One, reform GST. I will make the provision for the GST paid by small businesses on the purchase of raw materials to be refunded to them in cash. This would make it possible for them to stand in competition with large industries. I would also withdraw from the move to one single rate of GST. Instead, I would lower the rate for labour-intensive goods like garments and agarbattis; and raise them for capital-intensive goods like cars. I would increase the rates for job-eating goods like JCB, excavators, harvesters and robots specially. This would make it profitable for businesses to employ more labour and less machines, thus generating employment, putting purchasing power in the hands of the common man, generating demand in the market and revving up the economy. The present GST system should be tweaked to allow different states to collect GST at different rates, while maintaining the same classification of goods so that interstate trade continues seamlessly. This will help preserve the integrity of the country by following the true federal structure.
Two, exit WTO. The original incentive for us joining the WTO was that the markets of the developed countries will be opened for our exports — agriculture, in particular. The developed countries had committed that this matter will be resolved in the ten years following the commencement of the WTO. This commitment has been belied. We have suffered from cheap imports and from having to follow the international patents regime that favours large Multinational Corporations against small businesses who copycat the technologies. Our pharmaceutical sector owes its global presence to the earlier patents regime that allowed our companies to copy the drugs evolved by the MNCs. In any case, our future lies in export of services that are outside the framework of the WTO. Wisdom lies in quitting the WTO, increasing import duties on imports — especially of labour-intensive items like garments and sports goods and amend out patents act to allow our businesses to copycat the technologies developed by the MNCs. This will put an end to money being remitted to MNCs as royalties.
Three, privatisation of PSUs. I would privatise all Public Sector Banks and all other Public Sector Undertakings — whether running in profit or loss. Only selected PSUs in critical areas like defense and research should remain in the hands of the Government. In my reckoning, our Government can generate a huge revenue of about 2000 thousand crores — almost equal to the annual budget of the Central Government. I would create a Special Purpose Vehicle to invest this huge amount in the creation of new technologies like space tourism, robotics, artificial intelligence, new generation of internet, patriot missiles, big data analysis, facilitating export of services, etc. The generation of new technologies would lay the foundation of the prowess of India in the coming decades. Most importantly, I would establish a PSU that will generate and supply teachers of English and mathematics to the entire developing world.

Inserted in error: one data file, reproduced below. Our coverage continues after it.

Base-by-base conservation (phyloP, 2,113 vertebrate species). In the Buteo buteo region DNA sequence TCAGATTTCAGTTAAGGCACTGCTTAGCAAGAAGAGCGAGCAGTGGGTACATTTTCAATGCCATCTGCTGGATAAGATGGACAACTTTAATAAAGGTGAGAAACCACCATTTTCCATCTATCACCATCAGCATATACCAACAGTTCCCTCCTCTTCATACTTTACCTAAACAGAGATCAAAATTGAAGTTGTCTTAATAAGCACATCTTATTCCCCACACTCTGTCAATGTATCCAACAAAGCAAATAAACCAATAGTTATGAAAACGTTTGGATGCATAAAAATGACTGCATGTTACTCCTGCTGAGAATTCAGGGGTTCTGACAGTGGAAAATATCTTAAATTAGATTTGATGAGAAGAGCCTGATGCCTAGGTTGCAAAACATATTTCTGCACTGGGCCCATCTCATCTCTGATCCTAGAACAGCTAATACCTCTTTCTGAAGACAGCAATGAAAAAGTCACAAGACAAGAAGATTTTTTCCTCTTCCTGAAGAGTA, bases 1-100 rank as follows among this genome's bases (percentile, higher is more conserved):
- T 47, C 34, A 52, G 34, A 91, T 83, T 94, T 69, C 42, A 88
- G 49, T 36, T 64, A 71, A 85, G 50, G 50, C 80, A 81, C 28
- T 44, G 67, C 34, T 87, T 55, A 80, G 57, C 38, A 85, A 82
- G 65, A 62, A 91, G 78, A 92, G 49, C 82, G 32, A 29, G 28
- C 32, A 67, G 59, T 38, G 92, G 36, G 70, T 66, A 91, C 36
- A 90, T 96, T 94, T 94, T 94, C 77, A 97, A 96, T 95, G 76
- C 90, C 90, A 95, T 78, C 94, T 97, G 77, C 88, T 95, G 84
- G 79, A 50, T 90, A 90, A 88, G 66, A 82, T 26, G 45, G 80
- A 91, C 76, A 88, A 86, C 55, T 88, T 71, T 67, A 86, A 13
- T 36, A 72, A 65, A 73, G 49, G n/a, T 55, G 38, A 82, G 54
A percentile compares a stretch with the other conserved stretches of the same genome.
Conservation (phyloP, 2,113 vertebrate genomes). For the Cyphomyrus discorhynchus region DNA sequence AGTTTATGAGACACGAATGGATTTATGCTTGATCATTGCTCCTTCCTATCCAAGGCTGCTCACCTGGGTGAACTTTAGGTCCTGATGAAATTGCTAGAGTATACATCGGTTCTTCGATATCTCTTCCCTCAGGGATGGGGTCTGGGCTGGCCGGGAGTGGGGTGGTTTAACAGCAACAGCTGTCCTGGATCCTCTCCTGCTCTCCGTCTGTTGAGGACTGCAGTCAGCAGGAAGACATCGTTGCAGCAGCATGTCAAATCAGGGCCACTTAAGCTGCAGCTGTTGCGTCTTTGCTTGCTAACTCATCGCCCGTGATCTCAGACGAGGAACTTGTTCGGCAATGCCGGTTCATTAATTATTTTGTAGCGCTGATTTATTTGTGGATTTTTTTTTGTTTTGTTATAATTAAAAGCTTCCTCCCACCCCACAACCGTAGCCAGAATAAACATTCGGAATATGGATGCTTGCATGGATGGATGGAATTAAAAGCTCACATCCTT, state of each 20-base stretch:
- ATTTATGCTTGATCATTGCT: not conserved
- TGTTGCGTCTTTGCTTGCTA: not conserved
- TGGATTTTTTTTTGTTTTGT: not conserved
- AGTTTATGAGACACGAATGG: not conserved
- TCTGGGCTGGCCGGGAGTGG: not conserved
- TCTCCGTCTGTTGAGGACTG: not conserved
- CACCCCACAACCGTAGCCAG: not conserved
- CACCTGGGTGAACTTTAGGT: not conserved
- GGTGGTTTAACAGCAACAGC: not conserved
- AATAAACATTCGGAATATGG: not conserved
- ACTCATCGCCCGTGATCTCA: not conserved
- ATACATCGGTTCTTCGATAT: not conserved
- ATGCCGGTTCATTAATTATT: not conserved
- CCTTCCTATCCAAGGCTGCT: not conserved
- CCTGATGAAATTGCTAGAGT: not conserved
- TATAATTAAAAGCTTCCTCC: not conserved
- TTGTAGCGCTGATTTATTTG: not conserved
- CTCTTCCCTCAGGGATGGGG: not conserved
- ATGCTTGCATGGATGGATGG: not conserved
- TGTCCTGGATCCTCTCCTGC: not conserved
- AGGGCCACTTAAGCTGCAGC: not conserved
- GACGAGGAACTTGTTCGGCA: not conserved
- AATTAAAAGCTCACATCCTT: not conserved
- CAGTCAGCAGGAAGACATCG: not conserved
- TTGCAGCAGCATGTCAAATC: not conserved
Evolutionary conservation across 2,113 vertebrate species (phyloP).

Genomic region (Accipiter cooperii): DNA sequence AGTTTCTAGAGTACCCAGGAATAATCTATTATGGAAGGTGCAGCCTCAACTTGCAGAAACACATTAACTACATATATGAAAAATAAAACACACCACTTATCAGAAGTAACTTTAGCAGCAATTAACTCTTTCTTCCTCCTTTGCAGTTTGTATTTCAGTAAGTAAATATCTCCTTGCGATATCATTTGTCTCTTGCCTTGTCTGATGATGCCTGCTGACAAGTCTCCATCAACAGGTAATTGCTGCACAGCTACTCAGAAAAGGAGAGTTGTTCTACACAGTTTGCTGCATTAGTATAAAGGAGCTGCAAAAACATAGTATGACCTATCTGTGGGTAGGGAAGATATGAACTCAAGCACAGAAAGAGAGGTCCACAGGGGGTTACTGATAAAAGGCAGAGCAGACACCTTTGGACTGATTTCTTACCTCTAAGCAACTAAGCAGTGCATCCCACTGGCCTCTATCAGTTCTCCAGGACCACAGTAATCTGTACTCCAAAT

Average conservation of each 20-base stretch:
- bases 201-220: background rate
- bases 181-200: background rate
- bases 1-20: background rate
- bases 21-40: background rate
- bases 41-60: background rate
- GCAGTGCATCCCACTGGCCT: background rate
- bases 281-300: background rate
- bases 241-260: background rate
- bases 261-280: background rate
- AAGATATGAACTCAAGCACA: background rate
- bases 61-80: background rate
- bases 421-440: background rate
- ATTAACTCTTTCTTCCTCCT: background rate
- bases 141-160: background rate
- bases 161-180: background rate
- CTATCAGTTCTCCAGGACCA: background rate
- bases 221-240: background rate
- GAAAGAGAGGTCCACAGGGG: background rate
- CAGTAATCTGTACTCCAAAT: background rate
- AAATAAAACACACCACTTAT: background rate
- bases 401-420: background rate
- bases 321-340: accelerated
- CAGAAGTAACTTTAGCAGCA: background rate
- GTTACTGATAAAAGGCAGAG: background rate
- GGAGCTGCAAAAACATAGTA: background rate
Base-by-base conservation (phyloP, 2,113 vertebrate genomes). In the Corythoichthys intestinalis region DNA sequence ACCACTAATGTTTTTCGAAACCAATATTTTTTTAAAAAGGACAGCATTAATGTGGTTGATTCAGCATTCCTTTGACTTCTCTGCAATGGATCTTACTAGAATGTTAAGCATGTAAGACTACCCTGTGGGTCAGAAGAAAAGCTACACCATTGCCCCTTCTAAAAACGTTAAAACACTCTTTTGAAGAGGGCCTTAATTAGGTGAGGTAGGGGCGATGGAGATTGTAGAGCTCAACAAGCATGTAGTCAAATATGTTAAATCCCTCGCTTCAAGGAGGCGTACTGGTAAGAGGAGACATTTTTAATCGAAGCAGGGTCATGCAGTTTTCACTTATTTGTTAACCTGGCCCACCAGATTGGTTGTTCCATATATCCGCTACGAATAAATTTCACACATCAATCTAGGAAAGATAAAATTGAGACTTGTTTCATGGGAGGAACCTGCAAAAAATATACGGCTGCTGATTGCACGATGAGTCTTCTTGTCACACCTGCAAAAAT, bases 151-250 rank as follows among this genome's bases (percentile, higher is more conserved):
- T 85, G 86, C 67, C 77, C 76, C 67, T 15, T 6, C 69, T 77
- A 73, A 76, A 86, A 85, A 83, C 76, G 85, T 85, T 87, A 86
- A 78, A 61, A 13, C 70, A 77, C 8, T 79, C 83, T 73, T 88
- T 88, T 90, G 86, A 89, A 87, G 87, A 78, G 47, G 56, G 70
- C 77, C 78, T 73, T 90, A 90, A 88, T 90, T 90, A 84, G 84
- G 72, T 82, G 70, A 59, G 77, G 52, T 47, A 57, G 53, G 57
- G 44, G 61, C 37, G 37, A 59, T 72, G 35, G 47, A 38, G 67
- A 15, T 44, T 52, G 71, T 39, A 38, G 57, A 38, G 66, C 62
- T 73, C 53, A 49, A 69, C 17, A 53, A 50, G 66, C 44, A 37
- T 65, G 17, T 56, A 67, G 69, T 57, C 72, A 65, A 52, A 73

Four, I would freeze the salaries and dearness allowance of government employees. The government employees are appointed to serve the people of the country. It is beyond my comprehension why the ones who serve should be paid salaries many times the average income of the served. However, reducing them may not be politically feasible hence the least that can be done is to freeze them at the present levels. I would remit the money saved directly to the bank accounts of the citizens of the country. I would also end the large number of welfare schemes that are allegedly designed for the welfare of the people but actually mostly serve the government employees. I would consolidate this amount and remit that to the bank as well. That will place huge incomes in the hands of the people and jumpstart the economy.
Five, cleaning up the Government. I would create a system whereby the officers of a department would rank their colleagues. For example, the Sub-Divisional Officers of the electricity board of a district would be asked to rank their colleagues. Those with the lowest 10 per cent ranks would be compulsorily retired. This will help clean-up the inefficient and corrupt officers.
Six, I would take loans from the domestic money market or from the International Monetary Fund and invest in the creation of pro-common man infrastructure. For example, free Wi-Fi in small towns and improved roads in the villages. This investment would not only create demand for cement, steel and labour, it would also act like engine oil for the grassroots economy.
The writer is former professor of Economics at IIM Bangalore.